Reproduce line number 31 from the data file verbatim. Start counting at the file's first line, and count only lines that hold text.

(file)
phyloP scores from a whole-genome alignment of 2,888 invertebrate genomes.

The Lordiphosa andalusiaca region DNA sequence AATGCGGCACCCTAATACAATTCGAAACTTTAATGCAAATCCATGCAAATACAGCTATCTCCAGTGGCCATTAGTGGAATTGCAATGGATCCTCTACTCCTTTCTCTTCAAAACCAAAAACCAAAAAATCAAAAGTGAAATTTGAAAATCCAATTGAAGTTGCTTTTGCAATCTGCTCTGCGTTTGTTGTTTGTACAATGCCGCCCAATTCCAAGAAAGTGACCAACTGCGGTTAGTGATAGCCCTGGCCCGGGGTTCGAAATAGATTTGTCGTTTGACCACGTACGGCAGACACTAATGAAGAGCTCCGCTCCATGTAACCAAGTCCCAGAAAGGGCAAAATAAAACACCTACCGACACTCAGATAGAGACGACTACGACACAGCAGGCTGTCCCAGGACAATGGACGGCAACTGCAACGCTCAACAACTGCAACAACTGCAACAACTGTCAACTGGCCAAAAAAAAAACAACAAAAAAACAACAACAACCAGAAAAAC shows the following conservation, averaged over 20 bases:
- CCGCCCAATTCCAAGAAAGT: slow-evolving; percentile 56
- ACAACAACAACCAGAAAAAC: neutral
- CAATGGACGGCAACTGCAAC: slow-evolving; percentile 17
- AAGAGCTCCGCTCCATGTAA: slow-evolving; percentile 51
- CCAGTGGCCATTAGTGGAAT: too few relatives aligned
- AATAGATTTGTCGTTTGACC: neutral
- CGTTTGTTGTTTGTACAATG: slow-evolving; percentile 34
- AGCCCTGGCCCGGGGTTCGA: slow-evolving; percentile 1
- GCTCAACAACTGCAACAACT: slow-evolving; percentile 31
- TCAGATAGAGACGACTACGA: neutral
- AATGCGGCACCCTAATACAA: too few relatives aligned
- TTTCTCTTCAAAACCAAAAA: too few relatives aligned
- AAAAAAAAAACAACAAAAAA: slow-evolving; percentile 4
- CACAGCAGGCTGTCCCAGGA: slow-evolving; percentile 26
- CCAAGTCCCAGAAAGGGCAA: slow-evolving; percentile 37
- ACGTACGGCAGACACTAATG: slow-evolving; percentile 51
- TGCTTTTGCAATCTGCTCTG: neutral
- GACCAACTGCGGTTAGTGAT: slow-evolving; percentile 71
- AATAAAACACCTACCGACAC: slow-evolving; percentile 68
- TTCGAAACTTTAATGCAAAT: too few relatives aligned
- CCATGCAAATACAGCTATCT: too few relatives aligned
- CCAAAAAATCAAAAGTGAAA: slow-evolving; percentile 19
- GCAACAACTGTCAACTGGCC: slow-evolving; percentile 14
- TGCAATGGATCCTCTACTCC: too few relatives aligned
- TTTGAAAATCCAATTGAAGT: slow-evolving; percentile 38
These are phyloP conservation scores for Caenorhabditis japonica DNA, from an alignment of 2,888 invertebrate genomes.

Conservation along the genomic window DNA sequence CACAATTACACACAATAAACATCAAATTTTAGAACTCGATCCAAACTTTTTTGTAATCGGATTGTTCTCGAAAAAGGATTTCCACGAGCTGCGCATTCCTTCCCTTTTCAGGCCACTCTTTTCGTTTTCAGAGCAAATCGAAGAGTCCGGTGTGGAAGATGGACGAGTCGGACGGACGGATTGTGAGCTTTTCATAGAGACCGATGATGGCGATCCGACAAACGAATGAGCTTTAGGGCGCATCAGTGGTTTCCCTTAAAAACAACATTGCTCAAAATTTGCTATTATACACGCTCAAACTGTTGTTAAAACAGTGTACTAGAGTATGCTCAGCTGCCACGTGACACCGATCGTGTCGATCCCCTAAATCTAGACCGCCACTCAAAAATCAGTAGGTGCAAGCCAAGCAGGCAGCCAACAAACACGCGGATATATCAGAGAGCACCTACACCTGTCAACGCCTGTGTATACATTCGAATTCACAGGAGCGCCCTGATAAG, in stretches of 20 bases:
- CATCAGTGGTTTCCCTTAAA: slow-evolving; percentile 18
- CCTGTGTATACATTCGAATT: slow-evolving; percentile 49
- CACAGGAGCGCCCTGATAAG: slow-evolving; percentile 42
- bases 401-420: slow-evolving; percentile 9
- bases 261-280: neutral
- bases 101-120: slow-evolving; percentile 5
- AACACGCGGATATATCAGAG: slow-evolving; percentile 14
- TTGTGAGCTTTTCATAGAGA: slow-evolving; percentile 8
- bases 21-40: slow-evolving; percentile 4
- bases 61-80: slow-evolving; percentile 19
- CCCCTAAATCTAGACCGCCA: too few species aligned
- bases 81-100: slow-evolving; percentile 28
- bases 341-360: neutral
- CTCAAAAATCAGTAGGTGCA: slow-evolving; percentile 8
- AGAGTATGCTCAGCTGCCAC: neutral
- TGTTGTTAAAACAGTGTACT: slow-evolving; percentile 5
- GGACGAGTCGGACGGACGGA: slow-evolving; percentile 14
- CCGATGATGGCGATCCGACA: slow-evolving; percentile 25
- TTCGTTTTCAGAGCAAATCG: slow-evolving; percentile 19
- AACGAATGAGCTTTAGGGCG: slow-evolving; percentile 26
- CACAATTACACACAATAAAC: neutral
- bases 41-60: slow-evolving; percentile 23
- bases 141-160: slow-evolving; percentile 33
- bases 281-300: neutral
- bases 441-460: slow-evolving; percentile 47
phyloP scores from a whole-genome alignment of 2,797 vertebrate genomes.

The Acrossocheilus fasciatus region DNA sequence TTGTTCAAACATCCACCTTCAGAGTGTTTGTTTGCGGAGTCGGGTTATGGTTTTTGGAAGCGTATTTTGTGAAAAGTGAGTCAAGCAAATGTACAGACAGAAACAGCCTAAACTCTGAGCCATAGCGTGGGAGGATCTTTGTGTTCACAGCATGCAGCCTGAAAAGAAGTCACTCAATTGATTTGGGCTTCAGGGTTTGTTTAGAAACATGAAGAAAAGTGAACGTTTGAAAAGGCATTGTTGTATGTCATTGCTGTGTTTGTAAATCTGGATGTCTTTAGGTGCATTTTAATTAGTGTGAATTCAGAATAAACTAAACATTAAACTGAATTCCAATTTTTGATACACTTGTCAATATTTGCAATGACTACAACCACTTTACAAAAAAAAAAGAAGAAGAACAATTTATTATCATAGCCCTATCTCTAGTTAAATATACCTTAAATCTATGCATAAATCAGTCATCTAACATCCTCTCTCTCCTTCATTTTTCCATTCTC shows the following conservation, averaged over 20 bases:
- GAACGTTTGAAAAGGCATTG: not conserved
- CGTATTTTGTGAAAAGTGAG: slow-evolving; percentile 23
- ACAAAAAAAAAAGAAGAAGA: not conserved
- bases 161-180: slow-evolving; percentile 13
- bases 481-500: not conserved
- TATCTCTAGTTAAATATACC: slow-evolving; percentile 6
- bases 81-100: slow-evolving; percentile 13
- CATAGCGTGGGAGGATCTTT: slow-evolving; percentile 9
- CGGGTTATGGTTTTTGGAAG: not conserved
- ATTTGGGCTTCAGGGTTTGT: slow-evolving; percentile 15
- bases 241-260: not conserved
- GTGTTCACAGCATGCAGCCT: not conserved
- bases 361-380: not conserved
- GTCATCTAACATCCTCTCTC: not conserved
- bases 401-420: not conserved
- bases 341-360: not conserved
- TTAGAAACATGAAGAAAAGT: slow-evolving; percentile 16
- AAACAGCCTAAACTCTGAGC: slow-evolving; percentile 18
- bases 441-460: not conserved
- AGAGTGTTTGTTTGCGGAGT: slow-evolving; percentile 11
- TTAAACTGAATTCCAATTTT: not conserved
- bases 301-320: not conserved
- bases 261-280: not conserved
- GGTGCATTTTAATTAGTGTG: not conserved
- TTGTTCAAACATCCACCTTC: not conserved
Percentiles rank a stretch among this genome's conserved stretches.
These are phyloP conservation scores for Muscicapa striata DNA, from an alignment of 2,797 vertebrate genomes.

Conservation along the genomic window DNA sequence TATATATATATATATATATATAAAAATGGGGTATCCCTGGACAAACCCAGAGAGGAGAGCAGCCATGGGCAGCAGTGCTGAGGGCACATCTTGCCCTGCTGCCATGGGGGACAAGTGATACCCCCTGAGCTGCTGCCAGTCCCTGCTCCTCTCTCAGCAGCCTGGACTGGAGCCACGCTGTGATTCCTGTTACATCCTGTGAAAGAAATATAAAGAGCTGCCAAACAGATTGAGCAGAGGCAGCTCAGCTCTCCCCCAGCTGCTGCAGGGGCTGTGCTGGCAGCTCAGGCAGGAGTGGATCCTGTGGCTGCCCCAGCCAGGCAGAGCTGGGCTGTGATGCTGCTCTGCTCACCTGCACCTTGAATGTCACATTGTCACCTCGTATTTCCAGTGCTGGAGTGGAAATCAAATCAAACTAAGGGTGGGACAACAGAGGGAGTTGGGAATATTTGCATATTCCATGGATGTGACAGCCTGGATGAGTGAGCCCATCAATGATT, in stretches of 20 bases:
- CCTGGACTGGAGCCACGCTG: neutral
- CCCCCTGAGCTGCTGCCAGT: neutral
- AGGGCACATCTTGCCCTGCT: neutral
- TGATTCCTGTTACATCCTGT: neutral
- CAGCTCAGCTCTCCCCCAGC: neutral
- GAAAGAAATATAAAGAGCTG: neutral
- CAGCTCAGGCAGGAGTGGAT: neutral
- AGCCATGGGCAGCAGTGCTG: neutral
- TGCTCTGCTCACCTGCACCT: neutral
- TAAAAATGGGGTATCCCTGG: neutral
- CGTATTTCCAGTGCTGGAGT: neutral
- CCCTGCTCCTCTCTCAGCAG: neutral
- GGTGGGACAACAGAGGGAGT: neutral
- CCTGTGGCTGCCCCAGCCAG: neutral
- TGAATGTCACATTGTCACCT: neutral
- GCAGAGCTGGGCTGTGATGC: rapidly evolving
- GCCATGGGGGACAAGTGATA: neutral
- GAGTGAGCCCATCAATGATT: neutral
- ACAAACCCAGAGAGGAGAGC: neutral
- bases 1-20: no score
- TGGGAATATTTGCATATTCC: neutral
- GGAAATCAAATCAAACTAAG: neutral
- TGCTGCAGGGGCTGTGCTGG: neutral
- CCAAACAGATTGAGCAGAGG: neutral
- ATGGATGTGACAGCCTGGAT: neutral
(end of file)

- CCTGTGTATACATTCGAATT: slow-evolving; percentile 49